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In Chicago, Students Protest Gun Violence In Communities


Across the country today, thousands of students are walking out of their classrooms in protest against gun violence and the shooting death of 17 people at Marjory Stoneman Douglas High School in Parkland, Fla.


UNIDENTIFIED WOMAN: No more silence.


UNIDENTIFIED WOMAN: End gun violence.


UNIDENTIFIED WOMAN: No more silence.


MARTIN: That sound from demonstrations in Brooklyn, N.Y., where students were calling for stricter gun control. We heard earlier from Philadelphia, where large groups of students had walked out of school and were marching in protest. And we turn now to Chicago, where we find NPR's Cheryl Corley. Hey, Cheryl. Where are you, and what's happening?

CHERYL CORLEY, BYLINE: Well, I am in Renaissance Park on Chicago's South Side, where students from three schools have come to commemorate the lives of the 17 who were killed in Parkland. But also, they are here to commemorate the lives of many victims who were killed by guns violence here in Chicago as well. So they have a number of speakers. And they're just getting the commemoration here.

MARTIN: In the speeches that people are giving or just some conversations you've been able to have with some of the students, is - are they calling for some kind of specific legislation?

CORLEY: Well, they're saying - a lot of them do support the assault - the ban on assault weapons. But I think more of them here are concerned about street violence, as opposed to violence in the schools. They say they recognize what happened in Parkland, but in this community especially, which has been plagued by gun violence, they want action here to get guns off the street. So the assault-weapons ban is one of the things that they do support.

MARTIN: This is happening, of course, today - students across the country walking out of their classrooms in a sign of protest, in solidarity. But it's also the prelude to a larger march - right? - that's happening in Washington. What can you tell us about that at this point?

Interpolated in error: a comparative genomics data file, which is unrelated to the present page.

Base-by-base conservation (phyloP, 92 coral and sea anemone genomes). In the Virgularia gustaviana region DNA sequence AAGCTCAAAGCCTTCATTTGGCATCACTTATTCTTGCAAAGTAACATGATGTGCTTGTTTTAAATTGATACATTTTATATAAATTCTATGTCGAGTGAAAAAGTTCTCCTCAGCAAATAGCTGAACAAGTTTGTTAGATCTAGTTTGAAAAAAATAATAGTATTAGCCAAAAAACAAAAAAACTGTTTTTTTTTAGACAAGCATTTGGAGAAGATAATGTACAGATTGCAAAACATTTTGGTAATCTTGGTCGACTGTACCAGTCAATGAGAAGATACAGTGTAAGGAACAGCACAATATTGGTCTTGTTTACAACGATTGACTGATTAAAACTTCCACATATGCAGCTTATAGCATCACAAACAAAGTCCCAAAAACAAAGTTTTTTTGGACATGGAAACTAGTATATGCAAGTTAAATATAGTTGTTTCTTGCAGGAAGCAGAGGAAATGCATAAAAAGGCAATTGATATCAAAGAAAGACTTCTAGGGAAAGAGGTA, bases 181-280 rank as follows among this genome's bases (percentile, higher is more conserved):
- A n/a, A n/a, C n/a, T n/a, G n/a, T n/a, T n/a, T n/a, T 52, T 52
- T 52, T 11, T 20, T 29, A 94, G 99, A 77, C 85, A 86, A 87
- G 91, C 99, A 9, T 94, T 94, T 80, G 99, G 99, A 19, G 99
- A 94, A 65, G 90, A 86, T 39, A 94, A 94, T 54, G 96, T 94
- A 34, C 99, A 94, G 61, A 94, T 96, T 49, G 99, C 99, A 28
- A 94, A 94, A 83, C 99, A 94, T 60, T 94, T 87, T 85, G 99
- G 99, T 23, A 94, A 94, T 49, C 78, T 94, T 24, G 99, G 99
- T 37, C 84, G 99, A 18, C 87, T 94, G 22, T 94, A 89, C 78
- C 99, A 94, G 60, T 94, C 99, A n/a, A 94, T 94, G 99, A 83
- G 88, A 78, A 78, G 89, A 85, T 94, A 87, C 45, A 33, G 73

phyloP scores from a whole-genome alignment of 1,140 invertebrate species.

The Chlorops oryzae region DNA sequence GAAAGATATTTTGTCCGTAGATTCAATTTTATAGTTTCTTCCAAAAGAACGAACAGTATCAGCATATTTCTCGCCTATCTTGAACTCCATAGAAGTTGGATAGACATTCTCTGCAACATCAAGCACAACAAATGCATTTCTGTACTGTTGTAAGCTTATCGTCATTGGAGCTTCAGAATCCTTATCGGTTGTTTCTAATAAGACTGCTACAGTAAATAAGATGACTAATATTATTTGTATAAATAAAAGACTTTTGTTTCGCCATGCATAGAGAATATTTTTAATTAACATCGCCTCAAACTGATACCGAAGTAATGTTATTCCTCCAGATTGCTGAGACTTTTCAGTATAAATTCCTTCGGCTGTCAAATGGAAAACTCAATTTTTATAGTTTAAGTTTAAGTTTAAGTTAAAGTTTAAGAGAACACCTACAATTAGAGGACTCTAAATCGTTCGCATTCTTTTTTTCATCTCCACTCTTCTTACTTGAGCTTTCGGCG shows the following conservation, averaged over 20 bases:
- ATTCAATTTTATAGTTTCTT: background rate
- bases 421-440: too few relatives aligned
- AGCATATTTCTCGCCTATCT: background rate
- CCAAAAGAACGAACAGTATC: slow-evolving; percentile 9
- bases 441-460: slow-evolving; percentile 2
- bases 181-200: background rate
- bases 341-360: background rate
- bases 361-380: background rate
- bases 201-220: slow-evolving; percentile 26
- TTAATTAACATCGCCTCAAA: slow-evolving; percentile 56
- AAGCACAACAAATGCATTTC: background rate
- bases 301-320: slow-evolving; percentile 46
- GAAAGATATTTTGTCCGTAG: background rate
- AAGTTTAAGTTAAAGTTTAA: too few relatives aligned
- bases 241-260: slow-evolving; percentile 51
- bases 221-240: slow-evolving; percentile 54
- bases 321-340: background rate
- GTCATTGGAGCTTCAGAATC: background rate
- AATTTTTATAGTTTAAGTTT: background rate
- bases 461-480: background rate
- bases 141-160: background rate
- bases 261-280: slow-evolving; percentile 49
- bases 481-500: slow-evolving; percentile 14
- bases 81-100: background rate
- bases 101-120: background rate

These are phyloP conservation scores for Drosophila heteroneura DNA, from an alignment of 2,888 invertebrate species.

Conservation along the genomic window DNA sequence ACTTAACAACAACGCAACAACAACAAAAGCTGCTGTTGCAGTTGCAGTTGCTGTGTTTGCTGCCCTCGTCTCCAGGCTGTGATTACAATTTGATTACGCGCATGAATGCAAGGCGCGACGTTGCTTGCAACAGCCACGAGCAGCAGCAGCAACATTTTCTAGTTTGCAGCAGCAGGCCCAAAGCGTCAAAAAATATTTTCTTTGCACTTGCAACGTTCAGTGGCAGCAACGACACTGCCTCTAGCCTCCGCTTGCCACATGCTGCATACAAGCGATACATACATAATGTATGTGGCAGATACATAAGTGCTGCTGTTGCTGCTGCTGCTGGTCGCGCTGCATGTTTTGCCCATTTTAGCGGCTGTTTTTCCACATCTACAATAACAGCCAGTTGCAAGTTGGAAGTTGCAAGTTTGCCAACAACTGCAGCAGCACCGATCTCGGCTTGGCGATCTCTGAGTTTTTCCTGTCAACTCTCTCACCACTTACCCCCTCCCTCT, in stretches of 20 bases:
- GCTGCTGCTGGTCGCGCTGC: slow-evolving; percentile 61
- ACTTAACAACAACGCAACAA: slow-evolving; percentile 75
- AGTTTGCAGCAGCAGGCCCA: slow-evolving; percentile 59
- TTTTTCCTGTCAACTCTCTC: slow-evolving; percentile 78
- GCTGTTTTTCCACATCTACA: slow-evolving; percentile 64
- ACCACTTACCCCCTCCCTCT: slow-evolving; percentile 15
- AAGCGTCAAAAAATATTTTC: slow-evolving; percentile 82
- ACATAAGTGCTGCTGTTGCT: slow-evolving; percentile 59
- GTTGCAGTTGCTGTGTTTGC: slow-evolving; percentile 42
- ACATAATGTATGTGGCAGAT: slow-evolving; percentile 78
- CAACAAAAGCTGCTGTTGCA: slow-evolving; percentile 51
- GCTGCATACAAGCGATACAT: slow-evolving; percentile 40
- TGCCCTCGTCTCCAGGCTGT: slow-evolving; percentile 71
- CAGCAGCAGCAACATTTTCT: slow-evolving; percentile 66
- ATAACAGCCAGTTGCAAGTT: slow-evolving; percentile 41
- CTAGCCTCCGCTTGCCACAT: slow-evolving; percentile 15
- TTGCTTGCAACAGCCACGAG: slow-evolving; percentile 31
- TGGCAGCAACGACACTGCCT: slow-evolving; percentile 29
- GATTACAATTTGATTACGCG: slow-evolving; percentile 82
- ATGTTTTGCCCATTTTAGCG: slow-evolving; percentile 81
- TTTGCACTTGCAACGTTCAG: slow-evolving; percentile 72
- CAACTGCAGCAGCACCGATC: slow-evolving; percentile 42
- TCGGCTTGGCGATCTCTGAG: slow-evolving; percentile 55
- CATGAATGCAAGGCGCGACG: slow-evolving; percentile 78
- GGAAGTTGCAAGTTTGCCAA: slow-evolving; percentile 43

CORLEY: Well, it's interesting. Some students say they hope to be able to go. That's called the March For Our Lives. It was organized by students in Parkland. Some of the students who have come to this event actually visited - went to Florida to visit with the students there. So they're part of the activism and are going to be part of the planning process as well.

MARTIN: Have the students in Chicago - because they are talking more broadly about violence in their own communities that's not necessarily mass shootings - have they felt left out of the current debate, which really has focused on these mass attacks at schools?

CORLEY: Well, you know, it's really interesting you ask that because, in some sense, they have felt that way. But they also say that this - the attention on Florida has kind of galvanized students all across the nation. And so they think that they're going to also get attention, that the issues that they face are part of the whole conversation.

MARTIN: Right.

CORLEY: So now they do feel that they're part of that conversation.

MARTIN: And being heard perhaps in a new way. NPR's Cheryl Corley at the student protest in Chicago this morning. Cheryl, thank you so much.

CORLEY: You're welcome. Transcript provided by NPR, Copyright NPR.

Rachel Martin is a host of Morning Edition, as well as NPR's morning news podcast Up First.
Cheryl Corley is a Chicago-based NPR correspondent who works for the National Desk. She primarily covers criminal justice issues as well as breaking news in the Midwest and across the country.
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